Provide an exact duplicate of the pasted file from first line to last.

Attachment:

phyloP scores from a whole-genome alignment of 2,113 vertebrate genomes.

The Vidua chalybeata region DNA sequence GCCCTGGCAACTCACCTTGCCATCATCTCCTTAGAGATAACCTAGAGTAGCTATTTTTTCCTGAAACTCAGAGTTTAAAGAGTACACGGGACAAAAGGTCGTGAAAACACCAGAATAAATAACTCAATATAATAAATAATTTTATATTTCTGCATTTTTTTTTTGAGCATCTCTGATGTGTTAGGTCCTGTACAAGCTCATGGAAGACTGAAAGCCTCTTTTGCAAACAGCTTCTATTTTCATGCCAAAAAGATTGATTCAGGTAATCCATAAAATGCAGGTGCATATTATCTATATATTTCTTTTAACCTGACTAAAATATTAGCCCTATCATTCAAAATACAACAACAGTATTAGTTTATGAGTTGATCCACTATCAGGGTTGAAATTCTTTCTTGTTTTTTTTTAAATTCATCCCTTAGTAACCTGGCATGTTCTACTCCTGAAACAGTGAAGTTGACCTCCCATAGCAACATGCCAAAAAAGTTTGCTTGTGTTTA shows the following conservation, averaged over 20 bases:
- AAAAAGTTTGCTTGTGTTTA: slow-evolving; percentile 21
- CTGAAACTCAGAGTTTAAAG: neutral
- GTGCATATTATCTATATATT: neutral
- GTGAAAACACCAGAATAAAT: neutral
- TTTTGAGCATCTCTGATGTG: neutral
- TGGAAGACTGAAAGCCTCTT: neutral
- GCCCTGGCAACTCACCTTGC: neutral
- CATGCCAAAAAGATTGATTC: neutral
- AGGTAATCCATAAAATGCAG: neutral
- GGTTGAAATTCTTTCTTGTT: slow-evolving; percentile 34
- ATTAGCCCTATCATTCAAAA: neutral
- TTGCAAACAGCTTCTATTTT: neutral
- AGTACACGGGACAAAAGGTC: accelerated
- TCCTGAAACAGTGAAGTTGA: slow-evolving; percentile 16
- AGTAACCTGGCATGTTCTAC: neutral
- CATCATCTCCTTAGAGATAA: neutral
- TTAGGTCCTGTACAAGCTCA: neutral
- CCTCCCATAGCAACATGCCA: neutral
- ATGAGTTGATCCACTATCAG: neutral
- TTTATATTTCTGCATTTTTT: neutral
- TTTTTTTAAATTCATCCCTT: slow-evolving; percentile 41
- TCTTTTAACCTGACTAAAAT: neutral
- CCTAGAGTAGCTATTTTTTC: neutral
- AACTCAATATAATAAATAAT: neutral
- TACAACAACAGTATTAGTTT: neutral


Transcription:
phyloP scores from a whole-genome alignment of 2,113 vertebrate genomes.

The Vidua chalybeata region DNA sequence GCCCTGGCAACTCACCTTGCCATCATCTCCTTAGAGATAACCTAGAGTAGCTATTTTTTCCTGAAACTCAGAGTTTAAAGAGTACACGGGACAAAAGGTCGTGAAAACACCAGAATAAATAACTCAATATAATAAATAATTTTATATTTCTGCATTTTTTTTTTGAGCATCTCTGATGTGTTAGGTCCTGTACAAGCTCATGGAAGACTGAAAGCCTCTTTTGCAAACAGCTTCTATTTTCATGCCAAAAAGATTGATTCAGGTAATCCATAAAATGCAGGTGCATATTATCTATATATTTCTTTTAACCTGACTAAAATATTAGCCCTATCATTCAAAATACAACAACAGTATTAGTTTATGAGTTGATCCACTATCAGGGTTGAAATTCTTTCTTGTTTTTTTTTAAATTCATCCCTTAGTAACCTGGCATGTTCTACTCCTGAAACAGTGAAGTTGACCTCCCATAGCAACATGCCAAAAAAGTTTGCTTGTGTTTA shows the following conservation, averaged over 20 bases:
- AAAAAGTTTGCTTGTGTTTA: slow-evolving; percentile 21
- CTGAAACTCAGAGTTTAAAG: neutral
- GTGCATATTATCTATATATT: neutral
- GTGAAAACACCAGAATAAAT: neutral
- TTTTGAGCATCTCTGATGTG: neutral
- TGGAAGACTGAAAGCCTCTT: neutral
- GCCCTGGCAACTCACCTTGC: neutral
- CATGCCAAAAAGATTGATTC: neutral
- AGGTAATCCATAAAATGCAG: neutral
- GGTTGAAATTCTTTCTTGTT: slow-evolving; percentile 34
- ATTAGCCCTATCATTCAAAA: neutral
- TTGCAAACAGCTTCTATTTT: neutral
- AGTACACGGGACAAAAGGTC: accelerated
- TCCTGAAACAGTGAAGTTGA: slow-evolving; percentile 16
- AGTAACCTGGCATGTTCTAC: neutral
- CATCATCTCCTTAGAGATAA: neutral
- TTAGGTCCTGTACAAGCTCA: neutral
- CCTCCCATAGCAACATGCCA: neutral
- ATGAGTTGATCCACTATCAG: neutral
- TTTATATTTCTGCATTTTTT: neutral
- TTTTTTTAAATTCATCCCTT: slow-evolving; percentile 41
- TCTTTTAACCTGACTAAAAT: neutral
- CCTAGAGTAGCTATTTTTTC: neutral
- AACTCAATATAATAAATAAT: neutral
- TACAACAACAGTATTAGTTT: neutral